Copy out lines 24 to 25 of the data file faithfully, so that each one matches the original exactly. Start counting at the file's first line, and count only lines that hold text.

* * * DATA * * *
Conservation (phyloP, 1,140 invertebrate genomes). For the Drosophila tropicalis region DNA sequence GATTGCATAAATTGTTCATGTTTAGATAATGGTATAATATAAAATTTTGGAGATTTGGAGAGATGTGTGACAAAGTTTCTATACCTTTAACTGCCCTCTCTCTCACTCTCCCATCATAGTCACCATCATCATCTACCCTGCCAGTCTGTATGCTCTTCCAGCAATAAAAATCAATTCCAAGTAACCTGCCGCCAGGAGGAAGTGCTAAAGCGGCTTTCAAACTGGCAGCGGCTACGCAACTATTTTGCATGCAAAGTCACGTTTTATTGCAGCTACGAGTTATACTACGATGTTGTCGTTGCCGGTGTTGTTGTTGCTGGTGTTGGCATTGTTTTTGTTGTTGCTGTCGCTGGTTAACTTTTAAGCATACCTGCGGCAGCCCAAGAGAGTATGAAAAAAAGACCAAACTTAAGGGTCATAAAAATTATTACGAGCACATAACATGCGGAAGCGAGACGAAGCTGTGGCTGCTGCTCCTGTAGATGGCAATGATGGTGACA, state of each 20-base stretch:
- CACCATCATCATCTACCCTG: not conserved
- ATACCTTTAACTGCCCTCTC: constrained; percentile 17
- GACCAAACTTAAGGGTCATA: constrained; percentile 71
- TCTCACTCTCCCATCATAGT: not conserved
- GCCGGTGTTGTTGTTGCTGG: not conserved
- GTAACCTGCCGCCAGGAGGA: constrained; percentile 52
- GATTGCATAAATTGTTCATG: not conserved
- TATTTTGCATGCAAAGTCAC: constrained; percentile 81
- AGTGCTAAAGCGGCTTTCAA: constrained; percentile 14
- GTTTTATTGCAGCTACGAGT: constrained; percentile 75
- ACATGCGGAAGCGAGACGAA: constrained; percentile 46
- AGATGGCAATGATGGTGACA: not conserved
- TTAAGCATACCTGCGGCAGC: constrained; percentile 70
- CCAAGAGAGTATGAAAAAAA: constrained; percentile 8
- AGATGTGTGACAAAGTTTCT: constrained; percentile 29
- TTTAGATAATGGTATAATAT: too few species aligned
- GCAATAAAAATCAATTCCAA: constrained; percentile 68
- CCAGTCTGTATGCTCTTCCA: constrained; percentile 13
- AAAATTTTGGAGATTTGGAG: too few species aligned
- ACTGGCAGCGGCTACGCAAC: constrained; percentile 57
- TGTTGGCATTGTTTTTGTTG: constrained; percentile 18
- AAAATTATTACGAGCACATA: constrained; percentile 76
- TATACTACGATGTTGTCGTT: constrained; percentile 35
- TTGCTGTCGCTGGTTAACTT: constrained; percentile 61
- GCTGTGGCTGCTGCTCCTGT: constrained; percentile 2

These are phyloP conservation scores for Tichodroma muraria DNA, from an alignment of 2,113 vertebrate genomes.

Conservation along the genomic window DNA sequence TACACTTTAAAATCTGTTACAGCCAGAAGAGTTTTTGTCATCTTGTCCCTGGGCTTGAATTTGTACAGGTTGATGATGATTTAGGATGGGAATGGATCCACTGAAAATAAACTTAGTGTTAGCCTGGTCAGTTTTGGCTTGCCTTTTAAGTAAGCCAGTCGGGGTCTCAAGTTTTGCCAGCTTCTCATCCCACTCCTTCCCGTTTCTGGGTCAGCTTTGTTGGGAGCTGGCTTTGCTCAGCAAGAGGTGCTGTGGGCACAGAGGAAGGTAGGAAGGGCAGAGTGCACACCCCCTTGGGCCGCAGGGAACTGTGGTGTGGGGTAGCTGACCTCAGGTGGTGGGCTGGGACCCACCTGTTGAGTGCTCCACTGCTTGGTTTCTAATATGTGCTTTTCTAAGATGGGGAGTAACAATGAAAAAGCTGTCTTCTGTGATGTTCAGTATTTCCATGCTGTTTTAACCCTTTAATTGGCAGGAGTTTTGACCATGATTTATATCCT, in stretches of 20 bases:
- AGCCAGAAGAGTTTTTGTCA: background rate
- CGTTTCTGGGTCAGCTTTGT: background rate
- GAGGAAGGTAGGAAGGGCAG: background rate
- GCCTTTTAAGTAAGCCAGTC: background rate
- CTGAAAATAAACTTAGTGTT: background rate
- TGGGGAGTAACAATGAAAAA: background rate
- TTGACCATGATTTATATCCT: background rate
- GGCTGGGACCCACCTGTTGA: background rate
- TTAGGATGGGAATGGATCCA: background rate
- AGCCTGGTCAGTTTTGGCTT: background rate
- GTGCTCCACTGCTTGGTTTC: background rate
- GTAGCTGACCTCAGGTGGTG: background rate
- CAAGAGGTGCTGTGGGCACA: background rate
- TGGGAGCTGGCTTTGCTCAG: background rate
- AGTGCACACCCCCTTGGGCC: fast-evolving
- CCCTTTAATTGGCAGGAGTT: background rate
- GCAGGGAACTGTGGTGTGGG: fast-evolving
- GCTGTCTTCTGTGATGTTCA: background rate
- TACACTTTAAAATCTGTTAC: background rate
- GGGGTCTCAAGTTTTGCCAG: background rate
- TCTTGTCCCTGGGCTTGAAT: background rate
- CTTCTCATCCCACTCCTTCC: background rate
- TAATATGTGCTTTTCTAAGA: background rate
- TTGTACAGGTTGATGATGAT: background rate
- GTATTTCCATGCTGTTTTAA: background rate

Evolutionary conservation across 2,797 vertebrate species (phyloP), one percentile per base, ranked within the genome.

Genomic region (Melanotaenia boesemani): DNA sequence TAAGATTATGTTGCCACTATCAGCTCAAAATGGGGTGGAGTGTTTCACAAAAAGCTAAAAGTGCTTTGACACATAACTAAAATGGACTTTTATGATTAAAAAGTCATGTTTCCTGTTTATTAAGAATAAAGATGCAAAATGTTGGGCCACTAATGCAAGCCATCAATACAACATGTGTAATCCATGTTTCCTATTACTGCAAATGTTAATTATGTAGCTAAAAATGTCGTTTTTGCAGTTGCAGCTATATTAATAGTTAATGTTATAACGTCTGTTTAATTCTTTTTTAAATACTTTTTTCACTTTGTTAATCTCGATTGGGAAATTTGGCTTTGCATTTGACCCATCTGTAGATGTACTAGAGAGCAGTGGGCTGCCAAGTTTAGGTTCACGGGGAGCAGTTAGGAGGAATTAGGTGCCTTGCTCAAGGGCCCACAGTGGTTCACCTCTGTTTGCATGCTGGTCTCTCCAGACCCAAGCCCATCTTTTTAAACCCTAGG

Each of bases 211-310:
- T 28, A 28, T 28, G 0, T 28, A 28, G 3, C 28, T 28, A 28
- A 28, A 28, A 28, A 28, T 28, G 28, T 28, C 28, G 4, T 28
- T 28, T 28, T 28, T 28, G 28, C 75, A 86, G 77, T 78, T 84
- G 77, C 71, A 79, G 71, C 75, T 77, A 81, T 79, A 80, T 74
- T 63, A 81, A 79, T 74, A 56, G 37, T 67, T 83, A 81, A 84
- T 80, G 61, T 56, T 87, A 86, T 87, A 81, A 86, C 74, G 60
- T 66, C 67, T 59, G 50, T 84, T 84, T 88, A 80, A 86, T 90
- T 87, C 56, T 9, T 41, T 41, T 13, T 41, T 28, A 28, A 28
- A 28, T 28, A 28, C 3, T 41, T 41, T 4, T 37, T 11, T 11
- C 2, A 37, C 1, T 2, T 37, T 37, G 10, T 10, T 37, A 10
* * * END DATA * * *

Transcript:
- TATACTACGATGTTGTCGTT: constrained; percentile 35
- TTGCTGTCGCTGGTTAACTT: constrained; percentile 61